Note: I am working on an updated video that demonstrates the tool in version 2011-2012 as the video here is for 2010... and viewport canvas was simply not very good in that initial release. Also, I have a lot more experience in using it now, and can actually offer better tips now.
This video tutorial demonstrates the use of the new Viewport Canvas tool that was introduced in Autodesk's 3D Studio Max 2010. The new viewport canvas tool allows you to paint directly into the diffuse channel of a geometry's material (similarly to painting on geometry in applications like Mudbox and Zbrush).
This tutorial assumes you already know how to create editable poly geometry as well as how to apply UVW mapping.
When I heard that 3D Studio Max 2010 was coming out with 3D paint tools, I was very excited. I waited eagerly for the release... hoping that the paint tools would be similar to those found in Mudbox. Unfortunately, the viewport canvas tool is not as powerful and comprehensive as the paint tools in Mudbox. However... the viewport canvas does offer much more in-application texturing options than was possible before.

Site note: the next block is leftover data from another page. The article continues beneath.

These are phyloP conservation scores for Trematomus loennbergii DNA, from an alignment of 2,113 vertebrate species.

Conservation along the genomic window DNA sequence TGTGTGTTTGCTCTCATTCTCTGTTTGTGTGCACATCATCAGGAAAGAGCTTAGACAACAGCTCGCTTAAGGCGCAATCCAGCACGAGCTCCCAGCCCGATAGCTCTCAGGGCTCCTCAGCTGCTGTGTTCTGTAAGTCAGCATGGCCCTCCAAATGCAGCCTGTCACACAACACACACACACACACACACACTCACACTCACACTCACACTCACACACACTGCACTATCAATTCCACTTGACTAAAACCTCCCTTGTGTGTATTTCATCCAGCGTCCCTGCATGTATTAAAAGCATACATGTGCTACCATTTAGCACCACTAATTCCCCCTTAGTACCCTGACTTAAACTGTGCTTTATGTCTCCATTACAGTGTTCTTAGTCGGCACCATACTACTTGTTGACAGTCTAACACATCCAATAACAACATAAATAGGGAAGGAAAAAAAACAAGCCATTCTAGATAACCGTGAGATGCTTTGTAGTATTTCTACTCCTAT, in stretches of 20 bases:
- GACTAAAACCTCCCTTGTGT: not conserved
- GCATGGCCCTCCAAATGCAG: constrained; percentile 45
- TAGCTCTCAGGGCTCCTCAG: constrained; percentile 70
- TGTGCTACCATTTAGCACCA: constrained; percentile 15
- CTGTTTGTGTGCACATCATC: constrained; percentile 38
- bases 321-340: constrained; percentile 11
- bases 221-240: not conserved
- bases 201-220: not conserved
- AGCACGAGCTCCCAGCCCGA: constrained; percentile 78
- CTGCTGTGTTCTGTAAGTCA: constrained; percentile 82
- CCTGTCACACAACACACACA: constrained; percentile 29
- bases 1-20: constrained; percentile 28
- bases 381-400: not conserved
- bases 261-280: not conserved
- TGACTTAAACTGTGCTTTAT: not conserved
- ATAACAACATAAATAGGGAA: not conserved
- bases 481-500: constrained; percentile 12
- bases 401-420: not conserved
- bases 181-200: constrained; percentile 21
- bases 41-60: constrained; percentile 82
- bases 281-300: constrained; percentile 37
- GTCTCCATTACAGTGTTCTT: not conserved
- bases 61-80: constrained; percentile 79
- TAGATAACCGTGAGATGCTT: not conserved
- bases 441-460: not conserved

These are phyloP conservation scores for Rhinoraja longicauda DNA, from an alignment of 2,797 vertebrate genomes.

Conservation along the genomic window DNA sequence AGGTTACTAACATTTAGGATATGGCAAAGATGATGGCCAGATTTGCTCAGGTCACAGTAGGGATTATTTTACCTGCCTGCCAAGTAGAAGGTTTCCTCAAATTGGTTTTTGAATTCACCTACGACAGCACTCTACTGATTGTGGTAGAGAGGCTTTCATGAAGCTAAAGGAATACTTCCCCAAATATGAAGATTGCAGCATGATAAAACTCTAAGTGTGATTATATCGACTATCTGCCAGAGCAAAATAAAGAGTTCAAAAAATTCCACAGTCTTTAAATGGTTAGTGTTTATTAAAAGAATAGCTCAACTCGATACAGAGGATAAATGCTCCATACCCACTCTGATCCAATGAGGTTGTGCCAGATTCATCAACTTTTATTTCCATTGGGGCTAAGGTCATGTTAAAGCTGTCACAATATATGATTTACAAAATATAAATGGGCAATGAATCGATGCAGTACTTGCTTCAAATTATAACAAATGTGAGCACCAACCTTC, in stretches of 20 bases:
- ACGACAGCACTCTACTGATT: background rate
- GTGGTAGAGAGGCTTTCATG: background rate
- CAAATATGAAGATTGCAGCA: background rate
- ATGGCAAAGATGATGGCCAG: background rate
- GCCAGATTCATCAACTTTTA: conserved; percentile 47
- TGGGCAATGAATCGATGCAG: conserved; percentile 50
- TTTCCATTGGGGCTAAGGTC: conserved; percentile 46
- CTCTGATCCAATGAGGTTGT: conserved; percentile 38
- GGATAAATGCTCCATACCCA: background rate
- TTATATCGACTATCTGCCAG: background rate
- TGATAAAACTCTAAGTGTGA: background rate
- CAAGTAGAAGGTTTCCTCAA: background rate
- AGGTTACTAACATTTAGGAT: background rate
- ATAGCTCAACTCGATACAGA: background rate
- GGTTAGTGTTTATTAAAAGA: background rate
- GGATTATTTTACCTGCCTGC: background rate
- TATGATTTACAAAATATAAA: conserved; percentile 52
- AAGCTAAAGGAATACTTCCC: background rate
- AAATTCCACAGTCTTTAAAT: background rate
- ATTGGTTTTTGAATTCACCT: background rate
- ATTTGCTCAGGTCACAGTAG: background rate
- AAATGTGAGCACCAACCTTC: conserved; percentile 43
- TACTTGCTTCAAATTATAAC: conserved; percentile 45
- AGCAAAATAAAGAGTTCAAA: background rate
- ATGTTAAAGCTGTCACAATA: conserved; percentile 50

My current wishlist for the next version of the Viewport Canvas:
- Ability to navigate and paint without having to "freeze" the viewport to paint
- Use the viewport canvas on any map--not just the diffuse map (painting bump maps, etc)
One thing you can do, however, is to create a snapshot of your viewport screen that can be edited in another application while you are still in 3D Studio. That means that, although 3D Studio's painting tools are limited... you can use programs like Photoshop, PHOTO-PAINT or Gimp to paint in a fashion that is similar to using Mudbox. And since most full-service paint applications have more tools than Mudbox does... it means that you can still be very productive in your work flow.
In this tutorial, I used Corel PHOTO-PAINT to edit the texture of an oak leaf.